A simple REST API:

  • GET: items/{id} - Returns a description of the item with the given id
  • PUT: items/{id} - Updates or Creates the item with the given id
  • DELETE: items/{id} - Deletes the item with the given id

Now the API-extension in question:

  • GET: items?filter - Returns all item ids matching the filter
  • PUT: items - Updates or creates a set of items as described by the JSON payload
  • [[DELETE: items - deletes a list of items described by JSON payload]] <- Not Correct

I am now being interested in the DELETE and PUT operation recycling functionality that can be easily accessed by PUT/DELETE items/{id}.

Question: Is it common to provide an API like this?

Alternative: In the age of Single Connection Multiple Requests issuing multiple requests is cheap and would work more atomic since a change either succeeds or fails but in the age of NOSQL database a change in the list might already have happend even if the request processing dies with internal server or whatever due to whatever reason.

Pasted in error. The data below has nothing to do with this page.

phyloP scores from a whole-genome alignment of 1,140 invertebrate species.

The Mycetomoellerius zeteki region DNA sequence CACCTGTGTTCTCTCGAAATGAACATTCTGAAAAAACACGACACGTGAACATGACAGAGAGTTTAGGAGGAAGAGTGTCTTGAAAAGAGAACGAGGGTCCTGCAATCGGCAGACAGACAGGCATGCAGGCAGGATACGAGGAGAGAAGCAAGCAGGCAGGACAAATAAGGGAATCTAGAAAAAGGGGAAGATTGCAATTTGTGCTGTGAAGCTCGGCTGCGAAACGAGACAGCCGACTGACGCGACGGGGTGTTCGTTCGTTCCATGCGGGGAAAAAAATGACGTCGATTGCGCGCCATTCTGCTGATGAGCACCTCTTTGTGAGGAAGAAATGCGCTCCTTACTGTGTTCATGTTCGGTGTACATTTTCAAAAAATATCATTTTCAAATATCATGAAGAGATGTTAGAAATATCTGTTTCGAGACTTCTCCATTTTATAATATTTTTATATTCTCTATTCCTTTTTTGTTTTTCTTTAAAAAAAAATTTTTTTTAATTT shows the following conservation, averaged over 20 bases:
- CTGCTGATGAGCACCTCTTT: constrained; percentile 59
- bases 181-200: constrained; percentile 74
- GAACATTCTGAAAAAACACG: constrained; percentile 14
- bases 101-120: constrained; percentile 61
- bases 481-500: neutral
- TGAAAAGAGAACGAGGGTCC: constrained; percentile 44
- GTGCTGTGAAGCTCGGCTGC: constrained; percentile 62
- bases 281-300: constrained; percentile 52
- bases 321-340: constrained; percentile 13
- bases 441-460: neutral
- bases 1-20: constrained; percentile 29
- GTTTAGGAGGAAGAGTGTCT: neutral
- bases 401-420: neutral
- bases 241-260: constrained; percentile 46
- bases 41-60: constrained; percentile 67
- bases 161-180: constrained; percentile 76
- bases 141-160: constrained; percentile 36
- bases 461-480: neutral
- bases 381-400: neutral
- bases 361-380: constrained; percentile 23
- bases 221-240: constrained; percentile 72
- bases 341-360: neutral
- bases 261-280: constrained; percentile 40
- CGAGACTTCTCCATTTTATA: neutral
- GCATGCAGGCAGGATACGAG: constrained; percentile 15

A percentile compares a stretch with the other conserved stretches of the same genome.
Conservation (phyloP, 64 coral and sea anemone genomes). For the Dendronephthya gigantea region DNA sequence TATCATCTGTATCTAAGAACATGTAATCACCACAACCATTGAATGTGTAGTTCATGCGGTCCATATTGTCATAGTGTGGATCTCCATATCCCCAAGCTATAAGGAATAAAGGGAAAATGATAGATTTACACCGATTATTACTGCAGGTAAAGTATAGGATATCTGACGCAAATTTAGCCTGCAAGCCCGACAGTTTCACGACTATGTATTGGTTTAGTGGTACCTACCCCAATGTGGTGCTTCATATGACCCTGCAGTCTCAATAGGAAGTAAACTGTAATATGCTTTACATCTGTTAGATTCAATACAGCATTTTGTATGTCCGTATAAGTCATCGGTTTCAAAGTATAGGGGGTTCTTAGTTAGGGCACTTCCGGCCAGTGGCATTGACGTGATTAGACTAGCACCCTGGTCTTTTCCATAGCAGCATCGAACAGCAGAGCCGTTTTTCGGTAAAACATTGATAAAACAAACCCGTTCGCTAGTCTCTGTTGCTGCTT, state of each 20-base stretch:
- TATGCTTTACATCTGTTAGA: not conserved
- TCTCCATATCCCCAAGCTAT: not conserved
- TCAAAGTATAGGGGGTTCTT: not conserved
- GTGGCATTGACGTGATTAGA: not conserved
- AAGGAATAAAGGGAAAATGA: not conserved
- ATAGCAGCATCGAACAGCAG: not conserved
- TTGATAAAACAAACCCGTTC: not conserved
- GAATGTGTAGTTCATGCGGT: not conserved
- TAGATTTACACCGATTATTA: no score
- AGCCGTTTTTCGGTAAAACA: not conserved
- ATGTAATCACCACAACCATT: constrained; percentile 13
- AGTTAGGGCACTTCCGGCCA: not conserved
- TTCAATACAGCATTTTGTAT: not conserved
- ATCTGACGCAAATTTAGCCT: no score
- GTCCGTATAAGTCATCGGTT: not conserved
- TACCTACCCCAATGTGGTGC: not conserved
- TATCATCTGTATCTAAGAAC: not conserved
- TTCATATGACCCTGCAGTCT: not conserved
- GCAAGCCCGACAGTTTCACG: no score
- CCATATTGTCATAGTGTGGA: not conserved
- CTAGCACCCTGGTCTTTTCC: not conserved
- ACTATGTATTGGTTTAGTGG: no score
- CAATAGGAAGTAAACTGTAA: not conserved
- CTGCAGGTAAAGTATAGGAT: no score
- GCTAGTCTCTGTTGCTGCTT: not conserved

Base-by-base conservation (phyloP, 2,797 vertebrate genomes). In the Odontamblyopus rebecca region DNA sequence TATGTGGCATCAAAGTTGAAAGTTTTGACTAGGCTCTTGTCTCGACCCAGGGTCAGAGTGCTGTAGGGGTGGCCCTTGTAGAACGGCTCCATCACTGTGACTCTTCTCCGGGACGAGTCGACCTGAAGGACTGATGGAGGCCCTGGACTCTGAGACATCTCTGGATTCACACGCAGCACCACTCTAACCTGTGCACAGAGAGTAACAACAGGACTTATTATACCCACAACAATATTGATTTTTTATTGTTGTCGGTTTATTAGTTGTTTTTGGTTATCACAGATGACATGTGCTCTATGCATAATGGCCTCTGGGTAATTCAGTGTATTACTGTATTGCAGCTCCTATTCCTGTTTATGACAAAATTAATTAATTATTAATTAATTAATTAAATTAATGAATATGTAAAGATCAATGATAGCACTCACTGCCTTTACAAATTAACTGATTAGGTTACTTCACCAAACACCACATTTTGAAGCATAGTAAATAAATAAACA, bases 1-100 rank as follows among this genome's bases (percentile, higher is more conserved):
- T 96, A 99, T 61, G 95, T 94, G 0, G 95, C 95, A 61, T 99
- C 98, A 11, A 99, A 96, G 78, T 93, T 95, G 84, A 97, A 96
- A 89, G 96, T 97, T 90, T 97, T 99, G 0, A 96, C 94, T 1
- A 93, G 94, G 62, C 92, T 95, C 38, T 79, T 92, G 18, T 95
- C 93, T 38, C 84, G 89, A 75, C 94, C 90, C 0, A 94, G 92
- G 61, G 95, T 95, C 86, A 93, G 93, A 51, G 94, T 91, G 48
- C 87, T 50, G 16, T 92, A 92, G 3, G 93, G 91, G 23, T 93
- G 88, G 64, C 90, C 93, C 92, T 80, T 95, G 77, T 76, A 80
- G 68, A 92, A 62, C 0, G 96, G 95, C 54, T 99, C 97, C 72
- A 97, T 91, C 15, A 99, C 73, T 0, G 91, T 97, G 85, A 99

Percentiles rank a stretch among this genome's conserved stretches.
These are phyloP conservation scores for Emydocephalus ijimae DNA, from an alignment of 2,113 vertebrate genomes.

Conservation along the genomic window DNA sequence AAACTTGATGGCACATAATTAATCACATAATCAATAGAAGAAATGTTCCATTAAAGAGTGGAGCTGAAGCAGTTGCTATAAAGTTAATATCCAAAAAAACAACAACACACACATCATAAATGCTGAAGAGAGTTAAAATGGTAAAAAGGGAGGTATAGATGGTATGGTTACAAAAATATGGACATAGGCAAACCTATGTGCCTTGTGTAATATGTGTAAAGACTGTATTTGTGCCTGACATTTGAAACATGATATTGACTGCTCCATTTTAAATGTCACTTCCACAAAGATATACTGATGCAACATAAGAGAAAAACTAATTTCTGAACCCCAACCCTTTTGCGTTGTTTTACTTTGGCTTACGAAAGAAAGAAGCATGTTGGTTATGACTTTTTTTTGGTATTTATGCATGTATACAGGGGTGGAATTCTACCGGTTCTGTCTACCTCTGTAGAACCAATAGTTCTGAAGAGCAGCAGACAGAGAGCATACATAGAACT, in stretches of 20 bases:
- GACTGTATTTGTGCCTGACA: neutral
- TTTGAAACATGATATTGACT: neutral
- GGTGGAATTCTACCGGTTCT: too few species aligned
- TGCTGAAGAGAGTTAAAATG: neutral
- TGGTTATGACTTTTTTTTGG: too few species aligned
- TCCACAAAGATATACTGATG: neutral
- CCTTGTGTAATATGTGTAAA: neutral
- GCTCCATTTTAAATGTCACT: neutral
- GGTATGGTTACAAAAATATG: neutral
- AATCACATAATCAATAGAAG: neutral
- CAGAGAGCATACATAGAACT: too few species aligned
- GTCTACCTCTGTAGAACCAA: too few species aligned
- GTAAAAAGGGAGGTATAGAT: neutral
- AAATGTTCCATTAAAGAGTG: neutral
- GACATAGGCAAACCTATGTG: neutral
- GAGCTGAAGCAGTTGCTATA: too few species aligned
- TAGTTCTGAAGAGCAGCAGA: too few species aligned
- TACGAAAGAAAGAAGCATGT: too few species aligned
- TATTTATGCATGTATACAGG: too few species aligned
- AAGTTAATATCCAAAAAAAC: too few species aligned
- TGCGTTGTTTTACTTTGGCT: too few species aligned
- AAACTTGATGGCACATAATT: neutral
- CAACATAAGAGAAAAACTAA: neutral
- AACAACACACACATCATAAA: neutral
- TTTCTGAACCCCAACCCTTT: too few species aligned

After considering White House Web Standards and Wikipedia: REST Examples the following Example API is now purposed:

A simple REST API:

  • GET: items/{id} - Returns a description of the item with the given id
  • PUT: items/{id} - Updates or Creates the item with the given id
  • DELETE: items/{id} - Deletes the item with the given id

Top-resource API:

  • GET: items?filter - Returns all item ids matching the filter
  • POST: items - Updates or creates a set of items as described by the JSON payload

PUT and DELETE on /items is not supported and forbidden.

Using POST seems to do the trick as being the one to create new items in an enclosing resource while not replacing but appending.

HTTP Semantics POST Reads:

Extending a database through an append operation

Where the PUT methods would require to replace the complete collection in order to return an equivalent representation as quoted by HTTP Semantics PUT:

A successful PUT of a given representation would suggest that a subsequent GET on that same target resource will result in an equivalent representation being returned in a 200 (OK) response.


An alternative that seems even more consistent for the update aspect of multiple objects seems to be the PATCH method. The difference between PUT and PATCH is described in the Draft RFC 5789 as being: